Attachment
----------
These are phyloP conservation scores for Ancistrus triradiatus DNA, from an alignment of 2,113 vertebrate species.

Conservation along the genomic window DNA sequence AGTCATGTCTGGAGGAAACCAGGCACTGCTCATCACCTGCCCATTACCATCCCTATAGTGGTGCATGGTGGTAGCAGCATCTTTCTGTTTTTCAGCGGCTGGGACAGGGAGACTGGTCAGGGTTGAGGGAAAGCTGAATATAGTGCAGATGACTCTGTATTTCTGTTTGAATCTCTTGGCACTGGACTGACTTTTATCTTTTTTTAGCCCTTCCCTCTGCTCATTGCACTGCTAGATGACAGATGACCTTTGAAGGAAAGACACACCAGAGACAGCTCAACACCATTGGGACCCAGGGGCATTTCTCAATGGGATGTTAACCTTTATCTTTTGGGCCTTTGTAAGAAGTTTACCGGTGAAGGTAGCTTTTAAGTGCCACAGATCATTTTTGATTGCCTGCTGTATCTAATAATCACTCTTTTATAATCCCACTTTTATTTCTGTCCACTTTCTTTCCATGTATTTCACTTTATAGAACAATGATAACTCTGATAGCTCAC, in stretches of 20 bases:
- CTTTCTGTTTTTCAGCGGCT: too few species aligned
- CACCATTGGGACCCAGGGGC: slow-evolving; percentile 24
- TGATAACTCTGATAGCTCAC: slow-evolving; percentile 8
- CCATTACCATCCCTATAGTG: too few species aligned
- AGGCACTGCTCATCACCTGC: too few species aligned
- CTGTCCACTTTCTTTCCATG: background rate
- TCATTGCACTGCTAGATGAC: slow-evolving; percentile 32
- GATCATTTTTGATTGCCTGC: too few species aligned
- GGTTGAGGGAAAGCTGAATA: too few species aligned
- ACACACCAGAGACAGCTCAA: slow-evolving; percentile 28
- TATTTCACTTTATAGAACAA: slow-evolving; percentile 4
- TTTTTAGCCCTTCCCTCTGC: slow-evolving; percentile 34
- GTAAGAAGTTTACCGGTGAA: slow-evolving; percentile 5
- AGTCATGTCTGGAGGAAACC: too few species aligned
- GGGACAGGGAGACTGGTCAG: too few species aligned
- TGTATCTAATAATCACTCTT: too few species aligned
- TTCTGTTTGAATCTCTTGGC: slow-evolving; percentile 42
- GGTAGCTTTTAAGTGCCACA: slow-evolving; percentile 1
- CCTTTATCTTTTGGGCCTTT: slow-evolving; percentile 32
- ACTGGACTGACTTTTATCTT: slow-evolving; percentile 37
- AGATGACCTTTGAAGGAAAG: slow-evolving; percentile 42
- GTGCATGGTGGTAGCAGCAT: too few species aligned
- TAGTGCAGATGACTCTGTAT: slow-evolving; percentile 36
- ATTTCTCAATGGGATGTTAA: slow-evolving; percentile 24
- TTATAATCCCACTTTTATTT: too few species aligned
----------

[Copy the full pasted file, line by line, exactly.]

These are phyloP conservation scores for Ancistrus triradiatus DNA, from an alignment of 2,113 vertebrate species.

Conservation along the genomic window DNA sequence AGTCATGTCTGGAGGAAACCAGGCACTGCTCATCACCTGCCCATTACCATCCCTATAGTGGTGCATGGTGGTAGCAGCATCTTTCTGTTTTTCAGCGGCTGGGACAGGGAGACTGGTCAGGGTTGAGGGAAAGCTGAATATAGTGCAGATGACTCTGTATTTCTGTTTGAATCTCTTGGCACTGGACTGACTTTTATCTTTTTTTAGCCCTTCCCTCTGCTCATTGCACTGCTAGATGACAGATGACCTTTGAAGGAAAGACACACCAGAGACAGCTCAACACCATTGGGACCCAGGGGCATTTCTCAATGGGATGTTAACCTTTATCTTTTGGGCCTTTGTAAGAAGTTTACCGGTGAAGGTAGCTTTTAAGTGCCACAGATCATTTTTGATTGCCTGCTGTATCTAATAATCACTCTTTTATAATCCCACTTTTATTTCTGTCCACTTTCTTTCCATGTATTTCACTTTATAGAACAATGATAACTCTGATAGCTCAC, in stretches of 20 bases:
- CTTTCTGTTTTTCAGCGGCT: too few species aligned
- CACCATTGGGACCCAGGGGC: slow-evolving; percentile 24
- TGATAACTCTGATAGCTCAC: slow-evolving; percentile 8
- CCATTACCATCCCTATAGTG: too few species aligned
- AGGCACTGCTCATCACCTGC: too few species aligned
- CTGTCCACTTTCTTTCCATG: background rate
- TCATTGCACTGCTAGATGAC: slow-evolving; percentile 32
- GATCATTTTTGATTGCCTGC: too few species aligned
- GGTTGAGGGAAAGCTGAATA: too few species aligned
- ACACACCAGAGACAGCTCAA: slow-evolving; percentile 28
- TATTTCACTTTATAGAACAA: slow-evolving; percentile 4
- TTTTTAGCCCTTCCCTCTGC: slow-evolving; percentile 34
- GTAAGAAGTTTACCGGTGAA: slow-evolving; percentile 5
- AGTCATGTCTGGAGGAAACC: too few species aligned
- GGGACAGGGAGACTGGTCAG: too few species aligned
- TGTATCTAATAATCACTCTT: too few species aligned
- TTCTGTTTGAATCTCTTGGC: slow-evolving; percentile 42
- GGTAGCTTTTAAGTGCCACA: slow-evolving; percentile 1
- CCTTTATCTTTTGGGCCTTT: slow-evolving; percentile 32
- ACTGGACTGACTTTTATCTT: slow-evolving; percentile 37
- AGATGACCTTTGAAGGAAAG: slow-evolving; percentile 42
- GTGCATGGTGGTAGCAGCAT: too few species aligned
- TAGTGCAGATGACTCTGTAT: slow-evolving; percentile 36
- ATTTCTCAATGGGATGTTAA: slow-evolving; percentile 24
- TTATAATCCCACTTTTATTT: too few species aligned